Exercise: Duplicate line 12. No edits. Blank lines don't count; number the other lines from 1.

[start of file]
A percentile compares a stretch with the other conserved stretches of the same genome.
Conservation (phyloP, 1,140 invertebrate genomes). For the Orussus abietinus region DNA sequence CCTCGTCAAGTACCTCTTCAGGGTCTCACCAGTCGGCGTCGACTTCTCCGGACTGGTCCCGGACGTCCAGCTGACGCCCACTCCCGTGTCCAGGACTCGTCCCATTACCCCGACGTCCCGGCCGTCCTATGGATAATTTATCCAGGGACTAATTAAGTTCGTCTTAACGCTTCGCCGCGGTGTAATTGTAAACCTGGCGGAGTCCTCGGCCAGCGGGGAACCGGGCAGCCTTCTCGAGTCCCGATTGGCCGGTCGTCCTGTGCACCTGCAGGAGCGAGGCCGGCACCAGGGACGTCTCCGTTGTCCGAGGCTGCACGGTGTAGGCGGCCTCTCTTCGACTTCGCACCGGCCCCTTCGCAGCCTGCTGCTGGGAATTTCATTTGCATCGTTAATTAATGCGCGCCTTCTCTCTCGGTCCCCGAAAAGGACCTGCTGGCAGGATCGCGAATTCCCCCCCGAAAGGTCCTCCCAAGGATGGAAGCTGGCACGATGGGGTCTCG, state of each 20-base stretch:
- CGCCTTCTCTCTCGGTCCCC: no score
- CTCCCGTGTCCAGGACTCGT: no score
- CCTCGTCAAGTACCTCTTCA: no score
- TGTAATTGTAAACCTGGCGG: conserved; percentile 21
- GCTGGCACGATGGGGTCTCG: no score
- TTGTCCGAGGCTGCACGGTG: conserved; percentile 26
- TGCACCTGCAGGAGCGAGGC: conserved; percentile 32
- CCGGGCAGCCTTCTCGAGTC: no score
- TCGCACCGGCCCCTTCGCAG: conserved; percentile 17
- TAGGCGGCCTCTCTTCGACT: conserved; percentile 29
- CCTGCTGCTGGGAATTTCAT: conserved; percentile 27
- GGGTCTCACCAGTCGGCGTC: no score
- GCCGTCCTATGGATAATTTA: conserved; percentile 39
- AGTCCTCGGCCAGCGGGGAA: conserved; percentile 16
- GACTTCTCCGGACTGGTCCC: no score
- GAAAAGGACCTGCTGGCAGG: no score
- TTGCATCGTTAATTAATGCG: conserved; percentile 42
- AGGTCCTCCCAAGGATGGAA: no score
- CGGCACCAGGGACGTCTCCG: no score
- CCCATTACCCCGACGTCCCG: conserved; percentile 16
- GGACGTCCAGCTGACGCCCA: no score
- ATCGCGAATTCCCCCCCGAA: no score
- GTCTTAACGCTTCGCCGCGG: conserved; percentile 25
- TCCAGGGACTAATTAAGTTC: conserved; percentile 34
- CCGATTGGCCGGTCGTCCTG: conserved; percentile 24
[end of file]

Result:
- TAGGCGGCCTCTCTTCGACT: conserved; percentile 29